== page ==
Families and End–of–Life Treatment Decisions
An International Perspective
Thérèse Callus, Brigitte Feuillet – Liger, Kristina Orfali
"The book of life is the supreme book that we can neither close nor reopen at will."This quotation from Lamartine, the French poet, once a perfect illustration of the end of life in bygone societies, can no longer be said to apply. In fact, today, in one out of two cases in our modern societies, it is the medical team who closes this book without any intention of cutting life short. Generally, however, the physicians do not make this decision alone. While a competent patient increasingly participates in medical decisions, including when it’s a matter of life or death, those nearest to him (usually the family but not always) endorse this responsibility once he becomes incapable of expressing his wishes. Many questions surround not only this concept of «nearest and dearest», or “loved ones”, but also their roles and legitimacy. Whether they act as the patient’s legal representative, authorised agent or trustee, or if they are stripped of all legal power, will the «loved one» be simply consulted by the caregivers on the presumed wishes of the patient regarding end-of-life choices? Or must they guarantee him a genuine right of self-determination? To this end, will they be granted a right of information only about the patient’s condition, or even access to his medical records? Will their role be affected by the existence of living wills drawn up by the patient in question ?
The outcome of debates between legal experts and physicians, philosophers and sociologists from seventeen countries, the chapters in this book analyse the current status and role of these relatives (and non- relatives) close to the patient at the end of life. Numerous European national laws are thus compared and are also benchmarked against other practices, in North and South America, in Africa and in some Asian countries.
Beyond the legal, cultural and ethical differences that clearly separate these various traditions, a recurrent question arises: more than providing paternalistic protection, does the “loved one” not always have to ensure respect for what «their patient» would have wanted, thus guaranteeing up to the end of his life a basic right, namely his decision-making autonomy? If this book demonstrates the difficulty of such a task in different contexts, it also attempts to pave the way to a more humanistic approach across cultures to advocate respect for the patient at the very end of his life.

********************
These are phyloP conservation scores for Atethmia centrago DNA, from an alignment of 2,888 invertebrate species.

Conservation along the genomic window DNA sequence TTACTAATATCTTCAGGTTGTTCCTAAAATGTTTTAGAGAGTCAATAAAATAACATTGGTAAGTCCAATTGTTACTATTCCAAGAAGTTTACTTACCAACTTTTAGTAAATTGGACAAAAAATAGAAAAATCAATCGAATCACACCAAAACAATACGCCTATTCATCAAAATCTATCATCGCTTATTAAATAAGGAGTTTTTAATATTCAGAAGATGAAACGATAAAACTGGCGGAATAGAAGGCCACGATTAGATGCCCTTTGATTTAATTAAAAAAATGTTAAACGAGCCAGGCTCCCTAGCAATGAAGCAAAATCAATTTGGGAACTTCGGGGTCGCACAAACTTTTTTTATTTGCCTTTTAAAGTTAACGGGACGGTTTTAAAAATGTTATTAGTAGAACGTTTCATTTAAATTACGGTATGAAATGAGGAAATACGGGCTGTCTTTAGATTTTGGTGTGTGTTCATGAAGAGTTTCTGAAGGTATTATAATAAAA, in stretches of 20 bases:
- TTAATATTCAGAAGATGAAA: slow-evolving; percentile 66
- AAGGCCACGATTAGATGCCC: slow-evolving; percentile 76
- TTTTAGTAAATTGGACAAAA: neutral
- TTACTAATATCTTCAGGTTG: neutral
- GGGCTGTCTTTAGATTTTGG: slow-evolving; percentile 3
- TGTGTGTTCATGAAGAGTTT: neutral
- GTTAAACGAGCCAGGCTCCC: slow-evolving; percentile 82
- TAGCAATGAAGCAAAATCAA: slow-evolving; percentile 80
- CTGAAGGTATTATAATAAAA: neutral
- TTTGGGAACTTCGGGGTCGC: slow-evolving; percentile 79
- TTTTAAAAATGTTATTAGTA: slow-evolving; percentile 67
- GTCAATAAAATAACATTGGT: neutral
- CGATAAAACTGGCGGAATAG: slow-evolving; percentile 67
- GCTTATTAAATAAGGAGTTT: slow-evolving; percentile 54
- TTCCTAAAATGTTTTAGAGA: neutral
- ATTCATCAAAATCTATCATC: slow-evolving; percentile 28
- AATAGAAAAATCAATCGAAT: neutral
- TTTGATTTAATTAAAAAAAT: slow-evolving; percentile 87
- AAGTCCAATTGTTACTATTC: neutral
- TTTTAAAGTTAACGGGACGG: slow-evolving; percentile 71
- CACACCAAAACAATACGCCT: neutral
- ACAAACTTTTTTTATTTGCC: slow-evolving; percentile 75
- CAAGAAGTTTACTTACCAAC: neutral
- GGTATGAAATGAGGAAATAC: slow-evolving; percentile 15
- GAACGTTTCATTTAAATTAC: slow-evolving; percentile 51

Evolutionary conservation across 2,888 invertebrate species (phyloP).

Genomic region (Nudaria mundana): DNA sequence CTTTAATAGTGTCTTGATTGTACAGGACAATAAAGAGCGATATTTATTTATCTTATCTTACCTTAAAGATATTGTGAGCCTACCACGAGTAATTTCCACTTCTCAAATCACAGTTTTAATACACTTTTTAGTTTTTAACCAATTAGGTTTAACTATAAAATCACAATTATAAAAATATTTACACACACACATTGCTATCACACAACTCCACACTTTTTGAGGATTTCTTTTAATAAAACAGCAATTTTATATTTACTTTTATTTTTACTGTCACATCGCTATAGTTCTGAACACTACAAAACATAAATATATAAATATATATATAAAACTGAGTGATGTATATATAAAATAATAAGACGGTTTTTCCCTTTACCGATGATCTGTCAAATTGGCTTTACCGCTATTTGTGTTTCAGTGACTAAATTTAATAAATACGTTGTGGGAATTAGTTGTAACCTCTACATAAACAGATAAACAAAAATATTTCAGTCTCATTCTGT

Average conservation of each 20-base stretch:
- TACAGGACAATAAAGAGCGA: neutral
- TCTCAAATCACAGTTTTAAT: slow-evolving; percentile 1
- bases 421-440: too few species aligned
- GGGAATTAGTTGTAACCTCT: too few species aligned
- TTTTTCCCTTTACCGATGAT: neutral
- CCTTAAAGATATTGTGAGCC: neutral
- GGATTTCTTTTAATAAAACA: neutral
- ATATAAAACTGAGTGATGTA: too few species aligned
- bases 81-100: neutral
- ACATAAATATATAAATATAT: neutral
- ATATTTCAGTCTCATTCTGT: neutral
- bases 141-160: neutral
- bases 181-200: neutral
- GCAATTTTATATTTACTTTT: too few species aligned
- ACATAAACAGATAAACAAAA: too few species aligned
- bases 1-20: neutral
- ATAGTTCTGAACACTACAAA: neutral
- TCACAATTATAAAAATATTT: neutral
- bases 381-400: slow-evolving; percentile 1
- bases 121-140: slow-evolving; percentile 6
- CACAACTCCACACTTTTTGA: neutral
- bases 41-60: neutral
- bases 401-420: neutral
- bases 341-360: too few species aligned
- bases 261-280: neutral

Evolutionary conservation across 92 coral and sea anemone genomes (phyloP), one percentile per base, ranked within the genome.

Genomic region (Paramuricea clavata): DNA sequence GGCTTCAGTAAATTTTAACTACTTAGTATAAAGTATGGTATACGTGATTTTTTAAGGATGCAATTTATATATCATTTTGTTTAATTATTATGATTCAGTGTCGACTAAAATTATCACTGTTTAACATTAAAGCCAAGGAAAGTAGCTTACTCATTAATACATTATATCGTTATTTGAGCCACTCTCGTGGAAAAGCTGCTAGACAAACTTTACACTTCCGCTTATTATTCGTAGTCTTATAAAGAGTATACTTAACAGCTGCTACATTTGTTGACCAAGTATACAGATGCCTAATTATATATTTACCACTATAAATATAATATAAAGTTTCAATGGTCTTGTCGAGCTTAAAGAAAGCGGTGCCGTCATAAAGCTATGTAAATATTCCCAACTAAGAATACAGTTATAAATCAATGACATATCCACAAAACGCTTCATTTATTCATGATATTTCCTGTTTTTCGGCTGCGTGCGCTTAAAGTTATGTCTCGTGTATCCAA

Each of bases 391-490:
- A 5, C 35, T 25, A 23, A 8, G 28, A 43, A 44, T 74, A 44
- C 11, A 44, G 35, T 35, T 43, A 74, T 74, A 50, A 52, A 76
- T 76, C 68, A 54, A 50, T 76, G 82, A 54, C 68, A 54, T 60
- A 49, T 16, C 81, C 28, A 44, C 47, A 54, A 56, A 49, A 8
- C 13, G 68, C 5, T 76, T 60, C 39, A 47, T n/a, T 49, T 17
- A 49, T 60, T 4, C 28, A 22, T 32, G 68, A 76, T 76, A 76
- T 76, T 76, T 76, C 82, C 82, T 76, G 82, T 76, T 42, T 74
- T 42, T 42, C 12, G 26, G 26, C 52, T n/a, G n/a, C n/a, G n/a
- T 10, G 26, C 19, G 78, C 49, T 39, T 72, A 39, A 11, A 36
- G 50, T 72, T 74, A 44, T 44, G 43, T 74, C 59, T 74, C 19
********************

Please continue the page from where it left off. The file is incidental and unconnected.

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List of contributors
– Loved ones’ role in end of life care: evaluating deontological and utilitarian ethical arguments
– The individual nature of death
– The dying person and the triangle of loved ones : for a relational approach to the end of life
– A physician’s view on the complexity of end of life care and the role of family and close friends
– Family and loved ones in end of life care in French law : does end of life shape and define the “family”?
– The central role in Germany of the “Angehorige” in enhancing patient autonomy at the end of life
– The preeminence of relationships in the legal recognition of the rights of the patient’s loved ones in Switzerland
– End-of-life medical treatment: a limited role for loved ones to enhance patient autonomy
– A role for loved ones to promote patient autonomy at the end of life
– The broad definition of “relatives” in end of life care in Spain
– The central power of physicians over end of life matters in Italy
– Patient rights at the end of life and the role of family and loved ones in Greek law
– Ethical and legal debates on a dignified end-of-life and the role of the family in Hungary
– Loved ones and end-of-life medical care: the particular approach of Tunisian law
– Family, “loved ones” and medicalized end-of-life decision making in Senegal
– Multiculturalism and religion in end-of-life care in Lebanon
– Loved ones and end-of-life medical care in Turkish law
– End-of-life medical care: towards recognition of patient autonomy in Brazil
– “Loved ones” and end-of-life medical treatment in Chile
– Surrogate decision-making role in end of life care: the case of the USA
– The family and end-of-life medical treatment in Japan
– Families and end-of-life treatment decisions: an international study
Liste des contributeurs
Sous la direction de
- Thérèse Callus
- Brigitte Feuillet – Liger : Professeur à la Faculté de Droit de Rennes, membre de l’IUF
- Kristina Orfali : Professeur de bioéthique à l'Université de Columbia, New York
- Mark Siegler
This book gathers the contributions of : Penelope AGALLOPOULOU, Amel AOUIJ-MRAD, Mamadou BADJI, SylviaBRANDANI et G. NAVONE, Thérèse CALLUS, Maria-Claudia CRESPO-BRAUNER et Anderson LOBATO, Carmen DOMINGUEZ, Dina EL MAOULA, Brigitte FEUILLET-LIGER, Françoise FURKEL, Ryuichi IDA, Francis KERNALEGUEN, Jean-Marc LA PIANA, Pierre LE COZ, David LE BRETON, Dominique MANAï, Saibe OKTAY-OZDEMIR et B. BAYSAL, Kristina ORFALI, Verónica SAN JULIAN, Judit SANDOR, Geneviève SCHAMPS, Irène THÉRY.